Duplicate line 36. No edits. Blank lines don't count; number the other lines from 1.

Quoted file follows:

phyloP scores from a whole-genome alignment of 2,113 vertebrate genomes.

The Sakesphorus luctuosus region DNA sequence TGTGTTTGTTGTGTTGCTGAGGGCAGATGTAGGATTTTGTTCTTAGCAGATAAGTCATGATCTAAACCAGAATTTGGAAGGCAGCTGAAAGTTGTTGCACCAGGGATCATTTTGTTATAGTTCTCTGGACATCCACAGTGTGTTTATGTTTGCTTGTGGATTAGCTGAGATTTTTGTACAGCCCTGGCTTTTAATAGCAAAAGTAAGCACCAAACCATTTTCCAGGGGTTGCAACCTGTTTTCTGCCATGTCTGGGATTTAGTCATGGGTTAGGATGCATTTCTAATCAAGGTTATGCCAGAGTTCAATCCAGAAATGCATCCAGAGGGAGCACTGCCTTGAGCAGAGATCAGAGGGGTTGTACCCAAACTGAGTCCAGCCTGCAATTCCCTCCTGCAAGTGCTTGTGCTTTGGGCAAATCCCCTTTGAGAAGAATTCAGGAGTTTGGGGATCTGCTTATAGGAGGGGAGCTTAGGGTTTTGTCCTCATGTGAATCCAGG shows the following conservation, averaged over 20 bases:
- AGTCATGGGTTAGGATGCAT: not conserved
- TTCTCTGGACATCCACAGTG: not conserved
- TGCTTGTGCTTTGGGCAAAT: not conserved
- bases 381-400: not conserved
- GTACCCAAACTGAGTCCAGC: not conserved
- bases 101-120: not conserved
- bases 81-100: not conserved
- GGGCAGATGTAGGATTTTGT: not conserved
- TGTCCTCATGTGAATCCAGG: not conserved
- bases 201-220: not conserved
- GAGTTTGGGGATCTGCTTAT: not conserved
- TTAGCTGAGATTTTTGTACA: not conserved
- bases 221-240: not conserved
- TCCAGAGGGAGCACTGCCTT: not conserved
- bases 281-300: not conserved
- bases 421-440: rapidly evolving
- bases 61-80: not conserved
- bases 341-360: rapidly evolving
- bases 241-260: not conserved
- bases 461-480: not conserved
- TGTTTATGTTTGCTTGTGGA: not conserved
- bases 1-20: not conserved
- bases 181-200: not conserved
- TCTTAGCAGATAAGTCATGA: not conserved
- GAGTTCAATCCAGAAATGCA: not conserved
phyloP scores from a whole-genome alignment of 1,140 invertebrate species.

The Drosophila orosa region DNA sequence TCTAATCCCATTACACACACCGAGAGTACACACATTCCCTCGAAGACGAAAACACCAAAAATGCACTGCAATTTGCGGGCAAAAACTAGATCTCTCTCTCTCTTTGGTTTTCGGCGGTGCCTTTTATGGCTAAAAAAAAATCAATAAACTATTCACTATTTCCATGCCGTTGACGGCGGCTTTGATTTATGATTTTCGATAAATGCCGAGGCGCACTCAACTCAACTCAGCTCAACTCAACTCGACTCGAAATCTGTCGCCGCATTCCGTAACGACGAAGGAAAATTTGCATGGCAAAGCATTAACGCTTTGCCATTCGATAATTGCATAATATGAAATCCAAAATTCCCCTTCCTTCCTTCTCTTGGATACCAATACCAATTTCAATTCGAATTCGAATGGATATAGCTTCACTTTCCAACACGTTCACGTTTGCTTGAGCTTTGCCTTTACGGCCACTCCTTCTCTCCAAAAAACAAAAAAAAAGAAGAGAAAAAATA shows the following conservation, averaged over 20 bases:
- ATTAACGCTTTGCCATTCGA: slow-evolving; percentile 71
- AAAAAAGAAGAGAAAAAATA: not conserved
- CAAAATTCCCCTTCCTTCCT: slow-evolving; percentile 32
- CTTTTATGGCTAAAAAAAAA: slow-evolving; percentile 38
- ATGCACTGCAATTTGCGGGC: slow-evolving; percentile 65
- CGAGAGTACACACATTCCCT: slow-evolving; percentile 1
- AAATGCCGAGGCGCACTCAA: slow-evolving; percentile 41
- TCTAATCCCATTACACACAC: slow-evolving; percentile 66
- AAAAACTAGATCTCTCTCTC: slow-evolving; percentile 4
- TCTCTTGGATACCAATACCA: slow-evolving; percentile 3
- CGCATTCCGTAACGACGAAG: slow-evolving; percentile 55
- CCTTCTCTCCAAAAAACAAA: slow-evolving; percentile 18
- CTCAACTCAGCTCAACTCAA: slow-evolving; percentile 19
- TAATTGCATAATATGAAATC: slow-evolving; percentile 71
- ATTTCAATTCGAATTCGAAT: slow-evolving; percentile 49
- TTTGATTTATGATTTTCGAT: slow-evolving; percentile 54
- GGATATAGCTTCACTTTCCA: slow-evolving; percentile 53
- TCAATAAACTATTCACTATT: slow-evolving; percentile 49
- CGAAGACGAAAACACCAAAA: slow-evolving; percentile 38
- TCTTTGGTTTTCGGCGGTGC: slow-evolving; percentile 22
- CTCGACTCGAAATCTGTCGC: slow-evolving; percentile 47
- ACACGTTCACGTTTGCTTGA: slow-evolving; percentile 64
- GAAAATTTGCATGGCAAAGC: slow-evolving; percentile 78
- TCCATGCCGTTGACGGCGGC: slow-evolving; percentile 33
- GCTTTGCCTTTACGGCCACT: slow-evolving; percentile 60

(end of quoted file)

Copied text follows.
- AAATGCCGAGGCGCACTCAA: slow-evolving; percentile 41